Learn the Why and How
The election of Donald Trump is beginning to show concrete steps toward dialing back the Obama administration’s numerous efforts to undermine our Second Amendment rights. How that will continue to play out remains to be seen. Surprisingly though, even on Obama’s watch there were several pro-2nd Amendment (2A) court and legislative victories, including expansion of concealed carry in many states.
Another thing that occurred while Obama was in office was an unexpected but welcome surprise from the ATF. Several years ago, a well-known AR-15 parts manufacturer requested and received the ATF’s formal approval to manufacture and sell, without restriction, a partially-finished AR-15 lower receiver. This receiver would only be legal for unrestricted sale if the ATF approved the exact design where several very specific features remained un-machined or marked in a way that would aid in its completion. This partially-complete receiver (now commonly called … Continue reading
Two of SurvivalBlog’s recent posts referenced altering or covering license plates to avoid identification by license plate readers. Coincidentally, the last two episodes of the reality show Hunted involved people being tracked by this technology. Altering your plate is clearly illegal. Apparently plastic covers are also illegal, at least in some jurisdictions. Electronic surveillance devices seem to be virtually everywhere these days. Do you have any advice for those of us who still believe in personal privacy but don’t want to break the law? About all I can think of is a good coat of mud or a trailer-hitch receiver cargo rack.
– R. in Maine
JWR Replies: You are correct that this is an emerging threat to our privacy. Sadly, it is just one part of the emerging Surveillance State.
There are a few options that I’ve mentioned to my consulting clients who have raised this issue:
… Continue reading
I believe that the article posted on December 22 may present inaccurate guidance to the readers of SurvivalBlog.
In June, 2016 the FAA announced the forthcoming release of Part 107 of their regulations. The likely final regulations are here. The regulations detail the Operating Rules for drone pilots, including things such as See-And-Avoid and Visibility Requirements, Containment and Loss of Positive Control, Careless and Reckless Operation, and more.
For drone pilots, note that the Section on Careless and Reckless Operation is a FAA “catch all” that will be used to legally go after drone pilots who operate in an unsafe manner. Similar Sections exist in other FAA regulations for private and commercial pilots, and this “catch all” has been used to convict pilots who did dangerous things.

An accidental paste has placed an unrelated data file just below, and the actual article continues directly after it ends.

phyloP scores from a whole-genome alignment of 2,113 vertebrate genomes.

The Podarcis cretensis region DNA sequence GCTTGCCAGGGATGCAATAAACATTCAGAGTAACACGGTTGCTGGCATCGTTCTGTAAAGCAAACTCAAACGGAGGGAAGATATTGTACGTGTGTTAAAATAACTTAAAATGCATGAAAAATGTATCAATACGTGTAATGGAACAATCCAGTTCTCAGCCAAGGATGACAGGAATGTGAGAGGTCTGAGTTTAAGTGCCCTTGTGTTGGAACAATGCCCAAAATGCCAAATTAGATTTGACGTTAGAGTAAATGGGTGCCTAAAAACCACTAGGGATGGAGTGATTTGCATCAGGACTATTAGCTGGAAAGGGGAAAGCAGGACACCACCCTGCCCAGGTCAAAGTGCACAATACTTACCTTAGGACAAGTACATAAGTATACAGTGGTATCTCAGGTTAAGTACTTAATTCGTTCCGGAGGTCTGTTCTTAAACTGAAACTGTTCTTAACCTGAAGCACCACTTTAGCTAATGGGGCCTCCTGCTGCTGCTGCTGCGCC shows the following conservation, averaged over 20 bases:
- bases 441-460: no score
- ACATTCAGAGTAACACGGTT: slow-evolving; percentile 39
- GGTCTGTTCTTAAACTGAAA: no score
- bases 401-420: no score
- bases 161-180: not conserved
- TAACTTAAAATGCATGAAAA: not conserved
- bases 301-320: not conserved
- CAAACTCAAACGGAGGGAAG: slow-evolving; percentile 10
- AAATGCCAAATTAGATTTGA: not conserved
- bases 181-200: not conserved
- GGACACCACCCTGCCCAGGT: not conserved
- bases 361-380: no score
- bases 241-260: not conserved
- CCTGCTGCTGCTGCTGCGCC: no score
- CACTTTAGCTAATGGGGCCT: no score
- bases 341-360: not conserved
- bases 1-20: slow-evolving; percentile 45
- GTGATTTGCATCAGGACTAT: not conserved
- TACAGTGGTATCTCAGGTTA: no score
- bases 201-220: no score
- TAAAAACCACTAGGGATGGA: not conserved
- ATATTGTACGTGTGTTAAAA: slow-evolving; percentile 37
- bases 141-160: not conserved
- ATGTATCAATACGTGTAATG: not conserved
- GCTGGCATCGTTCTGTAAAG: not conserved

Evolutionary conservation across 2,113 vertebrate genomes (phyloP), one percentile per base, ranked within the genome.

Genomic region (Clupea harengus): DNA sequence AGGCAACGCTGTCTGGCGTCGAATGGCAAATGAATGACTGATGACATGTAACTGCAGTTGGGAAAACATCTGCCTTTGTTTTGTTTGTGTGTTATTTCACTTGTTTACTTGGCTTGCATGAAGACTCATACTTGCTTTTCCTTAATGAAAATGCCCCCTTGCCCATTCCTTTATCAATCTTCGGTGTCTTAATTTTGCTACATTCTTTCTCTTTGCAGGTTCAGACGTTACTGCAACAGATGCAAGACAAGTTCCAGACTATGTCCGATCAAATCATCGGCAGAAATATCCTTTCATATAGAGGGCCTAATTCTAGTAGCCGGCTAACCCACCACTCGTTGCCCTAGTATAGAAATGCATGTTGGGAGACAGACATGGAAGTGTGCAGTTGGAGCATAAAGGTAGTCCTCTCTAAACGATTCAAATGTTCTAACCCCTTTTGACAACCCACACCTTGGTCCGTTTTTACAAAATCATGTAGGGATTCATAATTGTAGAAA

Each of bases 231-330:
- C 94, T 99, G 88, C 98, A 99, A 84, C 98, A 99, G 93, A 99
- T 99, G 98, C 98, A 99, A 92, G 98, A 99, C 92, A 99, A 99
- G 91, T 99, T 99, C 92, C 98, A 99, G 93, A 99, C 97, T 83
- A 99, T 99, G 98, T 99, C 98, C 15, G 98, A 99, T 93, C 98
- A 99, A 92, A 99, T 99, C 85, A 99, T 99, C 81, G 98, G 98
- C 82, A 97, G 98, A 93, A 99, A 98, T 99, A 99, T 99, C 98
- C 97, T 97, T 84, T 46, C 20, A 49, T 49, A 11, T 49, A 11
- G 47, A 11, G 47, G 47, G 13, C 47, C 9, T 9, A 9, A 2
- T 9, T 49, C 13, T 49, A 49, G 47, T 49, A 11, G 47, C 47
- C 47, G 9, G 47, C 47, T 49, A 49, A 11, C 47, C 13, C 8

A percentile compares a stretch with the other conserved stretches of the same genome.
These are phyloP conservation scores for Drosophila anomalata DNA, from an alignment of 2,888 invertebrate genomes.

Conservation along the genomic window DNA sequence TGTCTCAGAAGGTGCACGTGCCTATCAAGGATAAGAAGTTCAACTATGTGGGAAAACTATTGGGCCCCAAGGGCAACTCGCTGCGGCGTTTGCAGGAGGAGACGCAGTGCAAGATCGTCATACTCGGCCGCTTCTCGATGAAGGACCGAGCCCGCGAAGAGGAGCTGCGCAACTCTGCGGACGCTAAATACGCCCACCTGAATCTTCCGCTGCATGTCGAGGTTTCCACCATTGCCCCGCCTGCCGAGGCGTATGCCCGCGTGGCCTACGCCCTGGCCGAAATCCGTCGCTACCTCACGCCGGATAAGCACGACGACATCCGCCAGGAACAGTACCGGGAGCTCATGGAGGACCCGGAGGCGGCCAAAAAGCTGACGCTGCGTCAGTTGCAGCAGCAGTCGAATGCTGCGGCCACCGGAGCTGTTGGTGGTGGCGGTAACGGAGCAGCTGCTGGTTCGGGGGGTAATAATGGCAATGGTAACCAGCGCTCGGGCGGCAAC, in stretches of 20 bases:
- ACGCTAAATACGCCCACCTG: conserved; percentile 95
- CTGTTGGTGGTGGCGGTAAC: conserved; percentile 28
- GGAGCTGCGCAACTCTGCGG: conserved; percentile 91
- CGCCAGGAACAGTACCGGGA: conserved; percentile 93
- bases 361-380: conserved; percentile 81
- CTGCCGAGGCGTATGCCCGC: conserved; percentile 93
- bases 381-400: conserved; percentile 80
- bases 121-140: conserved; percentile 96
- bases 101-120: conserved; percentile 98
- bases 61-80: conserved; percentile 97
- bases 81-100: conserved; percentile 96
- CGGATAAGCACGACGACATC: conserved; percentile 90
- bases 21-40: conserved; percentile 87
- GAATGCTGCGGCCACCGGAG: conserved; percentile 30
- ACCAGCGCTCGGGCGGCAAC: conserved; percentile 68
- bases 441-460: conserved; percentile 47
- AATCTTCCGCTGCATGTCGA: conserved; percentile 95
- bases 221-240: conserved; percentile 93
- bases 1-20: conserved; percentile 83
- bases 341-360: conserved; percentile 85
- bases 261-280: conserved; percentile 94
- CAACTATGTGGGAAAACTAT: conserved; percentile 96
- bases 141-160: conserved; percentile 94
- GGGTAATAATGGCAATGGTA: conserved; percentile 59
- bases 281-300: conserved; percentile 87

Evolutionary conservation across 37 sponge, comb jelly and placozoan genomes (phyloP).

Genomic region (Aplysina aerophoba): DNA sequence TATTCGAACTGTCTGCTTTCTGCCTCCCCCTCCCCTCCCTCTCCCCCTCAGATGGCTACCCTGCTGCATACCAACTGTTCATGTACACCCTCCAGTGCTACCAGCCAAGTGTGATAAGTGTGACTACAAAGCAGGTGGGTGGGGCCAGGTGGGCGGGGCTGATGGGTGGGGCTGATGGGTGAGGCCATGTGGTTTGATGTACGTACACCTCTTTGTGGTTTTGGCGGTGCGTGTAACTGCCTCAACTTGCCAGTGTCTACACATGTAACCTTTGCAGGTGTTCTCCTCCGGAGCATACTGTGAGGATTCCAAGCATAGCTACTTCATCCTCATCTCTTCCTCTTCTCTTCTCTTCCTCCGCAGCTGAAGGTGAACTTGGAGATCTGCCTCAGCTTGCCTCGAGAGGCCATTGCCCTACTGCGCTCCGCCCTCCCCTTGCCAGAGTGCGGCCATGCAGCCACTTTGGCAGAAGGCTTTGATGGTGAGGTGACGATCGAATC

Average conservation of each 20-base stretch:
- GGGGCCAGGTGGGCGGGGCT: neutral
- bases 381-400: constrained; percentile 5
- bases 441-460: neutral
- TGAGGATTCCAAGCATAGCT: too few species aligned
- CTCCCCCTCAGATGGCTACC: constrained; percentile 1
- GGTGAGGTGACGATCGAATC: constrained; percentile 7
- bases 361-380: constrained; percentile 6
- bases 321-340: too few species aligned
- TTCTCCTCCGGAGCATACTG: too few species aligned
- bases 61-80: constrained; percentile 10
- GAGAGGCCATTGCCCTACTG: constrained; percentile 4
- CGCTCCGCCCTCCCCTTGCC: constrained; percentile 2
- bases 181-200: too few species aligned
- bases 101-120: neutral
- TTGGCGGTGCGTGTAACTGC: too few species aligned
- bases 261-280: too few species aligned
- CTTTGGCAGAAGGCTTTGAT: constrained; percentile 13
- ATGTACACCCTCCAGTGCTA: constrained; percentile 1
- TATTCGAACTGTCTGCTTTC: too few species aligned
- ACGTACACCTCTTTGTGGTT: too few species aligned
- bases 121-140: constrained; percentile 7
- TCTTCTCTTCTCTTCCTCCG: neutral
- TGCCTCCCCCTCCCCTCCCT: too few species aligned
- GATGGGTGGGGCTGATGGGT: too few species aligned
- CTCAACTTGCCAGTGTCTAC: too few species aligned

More importantly, the FAA and the courts have already demonstrated that the FAA regulates … Continue reading
One night you suddenly see a drone hovering next to a window of your home. Outraged, you shoot it down. Somebody calls the police because they heard a firearm discharged, and ten minutes later you hear a knock on your door. Or, say a military plane swoops across your backyard, barely skimming the tops of your pine trees, and you hear a massive crash. You look out your window and see a fully intact missile stuck head first in the ground. Apparently the military accidentally dropped a bomb on your land. Can you do more than shake your fist?
The question: Who owns the air above your property?
You do, to a limit. The law says, “The entry of an aircraft into the airspace over land belonging to another person is privileged and lawful unless the entry is in such a manner as to interfere … Continue reading
In response to Cliff’s e-mail regarding ammunition OPSEC, I just wanted to write in and express my firm belief that the worst thing one can do, unfortunately, is to conduct e-commerce for bulk ammo via any Internet sites. I have nothing against any of the online vendors, but their records are kept and not immune from subpoenas or government seizures. I have had particular luck with bulk ammo sales on Sunday afternoons at gun shows. The fact of the matter is that no vendor wants to carry that weight of unsold inventory back to their trailer after the show ends. Now, if you think you are walking out with 5000 rounds of 5.56 for 15 cents a round, you’re dreaming. These vendors still need to make a living, but numerous times bulk ammo can be dickered down to at or near online vendor prices if you’re willing to … Continue reading
This message is more on a serious note. Before we get started I want to make an attribution to Lavoy Finicum. My wife and I had the privilege of being present in Utah to pay respects to him and his loved ones as we were driving back from our final Redoubt Property inspection in Montana while traveling home to Nevada. His sacrifice sparks this message:
“THEY” say Lavoy Finicum and his cohorts were illegally occupying the Wildlife Refuge in Burns Oregon. THEY say nothing about the Occupy Wall Street Movement illegally occupying City Squares. THEY say that it was unsanitary to be at the Burns Wildlife Refugee without running water and working toilets. THEY say nothing about Occupy Wall Street protesters using drugs, fornicating, defecating, and urinating on city property. THEY say the Bundys and their cohorts overstayed their welcome when they slept overnight at the Refuge. THEY say nothing … Continue reading
For some background, I’ve worked as a UNIX systems administrator for more than 20 years in the financial environment. This background includes working for major bankig and stock mark trading companies. I’m not saying that to impress, I am saying it so you know that I have a good amount of experience in the field.
Although logs and paths can be modified, a significant amount of scanning and denial attacks on both commercial and personal computer systems really does seem to come from Russia, China, and the Netherlands.
Now a layperson may ask: “Why does China care about my PC, my Twitter account, or keeping me from accessing PayPal?” The short answer is that they don’t in most cases. I believe these cyberattacks should be seen in layers, however I must also say that what I discus next is my personal opinion and not the opinion … Continue reading